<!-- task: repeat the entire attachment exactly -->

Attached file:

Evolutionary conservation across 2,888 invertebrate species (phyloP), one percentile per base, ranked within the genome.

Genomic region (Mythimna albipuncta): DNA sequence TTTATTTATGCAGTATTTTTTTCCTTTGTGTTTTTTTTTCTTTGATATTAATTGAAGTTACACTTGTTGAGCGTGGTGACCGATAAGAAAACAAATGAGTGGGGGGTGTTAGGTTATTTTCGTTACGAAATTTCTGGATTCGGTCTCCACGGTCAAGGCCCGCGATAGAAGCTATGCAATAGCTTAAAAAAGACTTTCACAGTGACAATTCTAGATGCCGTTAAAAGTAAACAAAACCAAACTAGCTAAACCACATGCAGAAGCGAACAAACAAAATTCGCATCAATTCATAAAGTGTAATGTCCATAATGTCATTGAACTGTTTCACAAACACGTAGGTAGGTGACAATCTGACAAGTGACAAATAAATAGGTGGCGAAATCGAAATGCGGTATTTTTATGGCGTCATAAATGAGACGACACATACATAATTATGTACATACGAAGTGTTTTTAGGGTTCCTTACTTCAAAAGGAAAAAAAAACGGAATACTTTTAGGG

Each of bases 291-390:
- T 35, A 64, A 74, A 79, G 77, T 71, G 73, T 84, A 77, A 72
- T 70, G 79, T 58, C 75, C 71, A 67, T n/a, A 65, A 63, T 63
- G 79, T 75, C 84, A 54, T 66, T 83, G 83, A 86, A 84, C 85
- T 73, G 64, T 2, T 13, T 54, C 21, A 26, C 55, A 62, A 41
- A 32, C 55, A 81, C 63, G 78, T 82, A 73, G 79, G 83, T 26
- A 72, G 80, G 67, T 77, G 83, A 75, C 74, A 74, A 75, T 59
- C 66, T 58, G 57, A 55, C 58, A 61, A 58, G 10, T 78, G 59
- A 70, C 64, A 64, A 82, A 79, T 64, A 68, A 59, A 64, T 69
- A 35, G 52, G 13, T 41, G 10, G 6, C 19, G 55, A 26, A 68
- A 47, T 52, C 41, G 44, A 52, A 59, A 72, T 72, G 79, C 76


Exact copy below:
Evolutionary conservation across 2,888 invertebrate species (phyloP), one percentile per base, ranked within the genome.

Genomic region (Mythimna albipuncta): DNA sequence TTTATTTATGCAGTATTTTTTTCCTTTGTGTTTTTTTTTCTTTGATATTAATTGAAGTTACACTTGTTGAGCGTGGTGACCGATAAGAAAACAAATGAGTGGGGGGTGTTAGGTTATTTTCGTTACGAAATTTCTGGATTCGGTCTCCACGGTCAAGGCCCGCGATAGAAGCTATGCAATAGCTTAAAAAAGACTTTCACAGTGACAATTCTAGATGCCGTTAAAAGTAAACAAAACCAAACTAGCTAAACCACATGCAGAAGCGAACAAACAAAATTCGCATCAATTCATAAAGTGTAATGTCCATAATGTCATTGAACTGTTTCACAAACACGTAGGTAGGTGACAATCTGACAAGTGACAAATAAATAGGTGGCGAAATCGAAATGCGGTATTTTTATGGCGTCATAAATGAGACGACACATACATAATTATGTACATACGAAGTGTTTTTAGGGTTCCTTACTTCAAAAGGAAAAAAAAACGGAATACTTTTAGGG

Each of bases 291-390:
- T 35, A 64, A 74, A 79, G 77, T 71, G 73, T 84, A 77, A 72
- T 70, G 79, T 58, C 75, C 71, A 67, T n/a, A 65, A 63, T 63
- G 79, T 75, C 84, A 54, T 66, T 83, G 83, A 86, A 84, C 85
- T 73, G 64, T 2, T 13, T 54, C 21, A 26, C 55, A 62, A 41
- A 32, C 55, A 81, C 63, G 78, T 82, A 73, G 79, G 83, T 26
- A 72, G 80, G 67, T 77, G 83, A 75, C 74, A 74, A 75, T 59
- C 66, T 58, G 57, A 55, C 58, A 61, A 58, G 10, T 78, G 59
- A 70, C 64, A 64, A 82, A 79, T 64, A 68, A 59, A 64, T 69
- A 35, G 52, G 13, T 41, G 10, G 6, C 19, G 55, A 26, A 68
- A 47, T 52, C 41, G 44, A 52, A 59, A 72, T 72, G 79, C 76